This year in health news has been filled with breakthroughs regarding everything from sleep to homeopathy to the importance of vitamin D. All of these breakthroughs and new research findings can have a huge impact on pain patients and their treatments. Here’s a roundup of what’s been happening in research and health news in 2015 so far.

1. Sympathetic pregnancy in men is real

At least when it comes to weight gain. A study that tracked over 10,000 men found that those who became fathers gained both weight and body mass, while men who remain childless actually lost weight in the same period. Turns out that “dad bod” is a real thing.

2. Coffee makes your DNA stronger

In another study that helps prove the magical powers of coffee (in moderate amounts and with your doctor’s okay!), dark roast coffee was shown to decrease the oxidative damage in white blood cells and helps maintain the structural integrity of DNA, a marker of good health. This study only looked at black, dark roast coffee, so no cream and sugar in your morning joe.

3. No, your teen is not getting enough sleep

The percentage of teens getting seven hours of sleep or more a night is only 43%, down from 72% in the 1990s. Sleep deprivation makes everyone cranky, including the parents of the sleep-deprived teens.

4. But only one session of insomnia counseling can help

A simple one-hour therapy session cured 73% of people suffering from acute insomnia. This intervention occurred before the problem could become chronic. Your sleepy teen might benefit from this.

5. Or maybe we just need more vitamin D

In some cases of insomnia, a person’s circadian rhythm is off (due to shift work or some other disruption to a normal sleep pattern, like chronic pain). Rising with the sun can help, and it turns out that vitamin D is lacking in pretty much everyone’s life, even more so than previously thought. Scientists at Creighton University have discovered that recommended daily allowances of vitamin D are far lower than they should be, nearly ten times lower. Vitamin D is also known as the “sunshine vitamin” and helps to improve mood, ensure good sleep, and build strong bones.

6. So get out and take a walk

Sitting is epidemic in the U.S., and since we aren’t getting enough vitamin D, the answer to both may be to simply stand up and take a walk outside. Just a half hour of physical activity six days a week lowered the risk of early death by 40%.

7. But stay off your phone while you walk

As anyone who has walked down a crowded sidewalk can attest, those who text and walk are erratic and unpredictable. This may seem more harmful to those who encounter walking texters, but researchers found that texting walkers adapted their gait to become more of a shuffle, which may account for an increase in injuries. This “adaptation” can also lead to pain related to improper alignment later on.

8. If the injuries require a blood transfusion, there may be more blood available

Researchers at the University of British Columbia have created an enzyme that may be able to change any blood type to more closely resemble Type O. Type O blood is also referred to as a universal blood type because it can be used for patients with any blood type.

9. But don’t rely on homeopathy for any kind of treatment

The National Health and Medical Research Council in Australia has reviewed 225 research papers on homeopathy and concluded that, “Based on the assessment of the evidence of effectiveness of homeopathy, NHMRC concludes that there are no health conditions for which there is reliable evidence that homeopathy is effective.” The report went on to say that those who ignore these findings may put their health at risk because if they delay or avoid seeking proper medical care for potentially serious conditions.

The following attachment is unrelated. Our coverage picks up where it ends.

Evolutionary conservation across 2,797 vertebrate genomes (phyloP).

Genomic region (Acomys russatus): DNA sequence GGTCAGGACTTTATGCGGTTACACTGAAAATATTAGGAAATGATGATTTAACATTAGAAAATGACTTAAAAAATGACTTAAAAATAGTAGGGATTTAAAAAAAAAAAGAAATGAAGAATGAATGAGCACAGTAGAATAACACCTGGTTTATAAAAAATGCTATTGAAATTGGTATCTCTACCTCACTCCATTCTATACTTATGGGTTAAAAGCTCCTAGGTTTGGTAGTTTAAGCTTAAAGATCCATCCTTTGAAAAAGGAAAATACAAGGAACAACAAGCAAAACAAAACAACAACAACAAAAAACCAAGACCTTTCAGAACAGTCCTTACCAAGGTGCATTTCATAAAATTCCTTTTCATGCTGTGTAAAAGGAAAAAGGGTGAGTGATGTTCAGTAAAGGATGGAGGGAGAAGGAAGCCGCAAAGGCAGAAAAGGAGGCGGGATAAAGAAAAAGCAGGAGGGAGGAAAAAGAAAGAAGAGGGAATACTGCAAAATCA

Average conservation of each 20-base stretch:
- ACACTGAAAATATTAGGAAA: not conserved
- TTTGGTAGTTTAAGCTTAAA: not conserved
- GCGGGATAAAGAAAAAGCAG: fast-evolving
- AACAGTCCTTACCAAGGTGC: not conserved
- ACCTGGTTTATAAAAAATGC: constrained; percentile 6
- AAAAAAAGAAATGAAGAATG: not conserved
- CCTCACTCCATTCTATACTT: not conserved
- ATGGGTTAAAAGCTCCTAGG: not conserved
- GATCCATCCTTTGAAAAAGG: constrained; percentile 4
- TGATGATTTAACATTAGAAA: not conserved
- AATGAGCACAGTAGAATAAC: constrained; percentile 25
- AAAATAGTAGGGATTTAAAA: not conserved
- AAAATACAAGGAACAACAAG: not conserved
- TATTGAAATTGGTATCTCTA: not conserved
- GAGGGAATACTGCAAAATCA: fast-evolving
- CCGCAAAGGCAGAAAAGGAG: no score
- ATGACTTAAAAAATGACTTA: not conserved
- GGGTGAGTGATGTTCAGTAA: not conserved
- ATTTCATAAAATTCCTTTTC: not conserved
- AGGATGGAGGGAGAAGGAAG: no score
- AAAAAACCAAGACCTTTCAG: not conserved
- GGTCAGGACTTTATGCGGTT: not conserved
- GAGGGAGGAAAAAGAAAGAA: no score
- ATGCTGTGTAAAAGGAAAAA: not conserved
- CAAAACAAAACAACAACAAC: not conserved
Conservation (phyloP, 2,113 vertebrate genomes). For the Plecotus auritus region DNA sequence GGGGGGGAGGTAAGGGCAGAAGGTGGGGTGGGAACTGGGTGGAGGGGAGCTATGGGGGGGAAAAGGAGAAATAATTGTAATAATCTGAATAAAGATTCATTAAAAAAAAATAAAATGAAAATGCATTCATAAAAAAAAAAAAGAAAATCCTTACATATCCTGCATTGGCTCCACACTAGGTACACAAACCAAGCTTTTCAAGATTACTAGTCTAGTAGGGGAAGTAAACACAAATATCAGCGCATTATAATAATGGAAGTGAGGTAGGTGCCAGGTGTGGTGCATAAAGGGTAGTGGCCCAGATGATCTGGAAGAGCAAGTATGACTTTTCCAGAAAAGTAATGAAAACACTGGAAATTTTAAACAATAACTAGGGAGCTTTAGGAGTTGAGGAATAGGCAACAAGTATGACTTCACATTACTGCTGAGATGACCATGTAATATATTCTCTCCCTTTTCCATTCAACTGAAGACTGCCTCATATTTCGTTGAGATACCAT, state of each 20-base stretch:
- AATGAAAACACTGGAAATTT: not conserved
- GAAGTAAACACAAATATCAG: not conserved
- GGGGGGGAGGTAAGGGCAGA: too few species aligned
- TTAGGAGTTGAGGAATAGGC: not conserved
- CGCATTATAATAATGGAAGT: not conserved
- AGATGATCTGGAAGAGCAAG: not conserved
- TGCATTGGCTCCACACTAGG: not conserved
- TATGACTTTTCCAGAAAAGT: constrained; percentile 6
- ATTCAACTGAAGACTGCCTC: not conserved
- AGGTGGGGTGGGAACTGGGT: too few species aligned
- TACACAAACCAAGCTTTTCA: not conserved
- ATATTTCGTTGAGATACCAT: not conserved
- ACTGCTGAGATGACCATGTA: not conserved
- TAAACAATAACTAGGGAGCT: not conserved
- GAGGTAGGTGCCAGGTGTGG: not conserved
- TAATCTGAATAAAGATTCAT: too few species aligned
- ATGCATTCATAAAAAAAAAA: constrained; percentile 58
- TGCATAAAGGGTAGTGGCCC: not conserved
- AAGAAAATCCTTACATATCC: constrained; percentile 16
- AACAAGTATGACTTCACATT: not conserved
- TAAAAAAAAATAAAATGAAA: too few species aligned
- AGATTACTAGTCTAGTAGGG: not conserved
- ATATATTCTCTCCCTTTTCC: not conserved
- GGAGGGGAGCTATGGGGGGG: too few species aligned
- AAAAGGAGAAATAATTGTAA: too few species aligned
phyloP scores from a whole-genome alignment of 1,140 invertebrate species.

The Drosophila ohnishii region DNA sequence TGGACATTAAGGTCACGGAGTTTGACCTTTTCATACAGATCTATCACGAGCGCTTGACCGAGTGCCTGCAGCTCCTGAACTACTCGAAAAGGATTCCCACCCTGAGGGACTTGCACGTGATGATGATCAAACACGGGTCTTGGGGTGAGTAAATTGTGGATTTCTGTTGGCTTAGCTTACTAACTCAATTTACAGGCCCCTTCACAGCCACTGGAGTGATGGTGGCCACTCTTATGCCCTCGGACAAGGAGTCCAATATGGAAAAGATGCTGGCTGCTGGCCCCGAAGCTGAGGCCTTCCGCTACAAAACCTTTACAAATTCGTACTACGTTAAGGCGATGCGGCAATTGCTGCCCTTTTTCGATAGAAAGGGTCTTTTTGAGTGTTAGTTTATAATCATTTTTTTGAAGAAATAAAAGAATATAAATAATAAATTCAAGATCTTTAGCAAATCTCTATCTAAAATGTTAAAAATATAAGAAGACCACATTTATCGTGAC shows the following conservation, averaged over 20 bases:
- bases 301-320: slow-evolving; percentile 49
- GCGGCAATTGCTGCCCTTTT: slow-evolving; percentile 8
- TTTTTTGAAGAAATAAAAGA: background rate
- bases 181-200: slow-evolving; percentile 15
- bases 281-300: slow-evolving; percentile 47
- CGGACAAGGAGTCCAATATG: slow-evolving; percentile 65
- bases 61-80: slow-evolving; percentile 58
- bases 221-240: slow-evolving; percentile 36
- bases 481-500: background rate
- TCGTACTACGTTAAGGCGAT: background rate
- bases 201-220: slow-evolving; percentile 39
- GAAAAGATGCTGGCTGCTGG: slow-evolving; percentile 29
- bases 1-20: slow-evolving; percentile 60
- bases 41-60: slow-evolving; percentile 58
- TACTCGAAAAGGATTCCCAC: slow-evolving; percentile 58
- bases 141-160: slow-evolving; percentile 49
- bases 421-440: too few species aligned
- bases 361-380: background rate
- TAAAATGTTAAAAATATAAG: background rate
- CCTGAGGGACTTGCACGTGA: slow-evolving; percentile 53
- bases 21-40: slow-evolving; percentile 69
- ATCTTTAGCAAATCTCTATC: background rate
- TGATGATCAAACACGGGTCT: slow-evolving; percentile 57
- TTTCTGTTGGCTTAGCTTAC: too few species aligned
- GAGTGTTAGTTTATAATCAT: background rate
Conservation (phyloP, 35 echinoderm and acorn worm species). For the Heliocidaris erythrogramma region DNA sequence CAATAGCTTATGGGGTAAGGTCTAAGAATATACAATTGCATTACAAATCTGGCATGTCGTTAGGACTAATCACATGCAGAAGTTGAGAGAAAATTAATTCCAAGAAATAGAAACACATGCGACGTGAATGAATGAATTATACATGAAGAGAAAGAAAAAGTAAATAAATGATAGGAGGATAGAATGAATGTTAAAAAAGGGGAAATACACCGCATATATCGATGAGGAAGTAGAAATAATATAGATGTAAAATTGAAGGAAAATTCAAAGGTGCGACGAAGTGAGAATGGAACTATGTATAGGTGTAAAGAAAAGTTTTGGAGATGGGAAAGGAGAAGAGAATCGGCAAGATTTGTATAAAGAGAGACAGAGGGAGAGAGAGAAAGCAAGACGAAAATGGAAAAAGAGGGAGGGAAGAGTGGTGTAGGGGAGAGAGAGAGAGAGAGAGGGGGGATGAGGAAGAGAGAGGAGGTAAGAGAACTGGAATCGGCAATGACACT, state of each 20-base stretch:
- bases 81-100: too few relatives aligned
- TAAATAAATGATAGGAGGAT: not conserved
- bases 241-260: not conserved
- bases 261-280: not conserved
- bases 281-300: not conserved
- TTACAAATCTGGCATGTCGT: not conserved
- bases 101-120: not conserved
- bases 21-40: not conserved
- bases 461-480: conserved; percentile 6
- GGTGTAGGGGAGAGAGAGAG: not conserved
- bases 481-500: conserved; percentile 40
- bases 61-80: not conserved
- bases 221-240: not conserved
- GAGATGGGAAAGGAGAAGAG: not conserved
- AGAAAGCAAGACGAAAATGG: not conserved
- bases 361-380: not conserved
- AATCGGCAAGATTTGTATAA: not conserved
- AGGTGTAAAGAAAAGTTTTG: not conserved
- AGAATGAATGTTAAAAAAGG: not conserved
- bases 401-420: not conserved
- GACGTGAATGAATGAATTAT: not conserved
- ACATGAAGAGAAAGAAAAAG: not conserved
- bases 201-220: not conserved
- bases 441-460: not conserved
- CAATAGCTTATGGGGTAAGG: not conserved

10. And while you’re at it, it’s really time to quit smoking

By now, pretty much everyone knows that smoking is very, very bad for you, but new research published in BMC Medicine has found that smoking kills two of every three users. The study followed nearly 205,000 men and women for 45 years and found that 66% of people who smoked would eventually die from a smoking-related illness. So do yourself a favor: quit today.

11. Your view of the world (and your kids) may need to change

Nearly 95% of parents think that their overweight children look “just right,” a startling increase in our general inability to understand what a healthy weight looks like. This number may be even higher in low income and minority populations. It can be difficult to honestly assess your child’s weight, especially when everyone around you and your children is overweight. Changes begin with acknowledging the problem at home.

12. And maybe help your kids take an honest look at themselves

While body positivity and self-acceptance is important for kids, it’s also important to understand that being overweight or obese comes with serious health concerns, many of which are entirely preventable. Researchers at Georgia Southern University found that, much like parents, kids were not self-aware enough to realize that they are overweight. There is a difference between self-confidence in the body that you have, the same one that may not resemble a model’s body, and denial that there is a weight issue. There is no need for “fat-shaming,” but recognizing what a healthy weight is can be the first step to a healthier life.

13. At school, swap recess and lunchtime

A new study out of Brigham Young University found that if kids go to recess before lunch, their consumption of fruit and vegetables increases by 54%. This is good news for cutting down on food waste (when all those fruits and veggies get thrown away) and also increasing intake of healthy, whole foods for children.

How will these 13 health breakthroughs affect you for the rest of this year?


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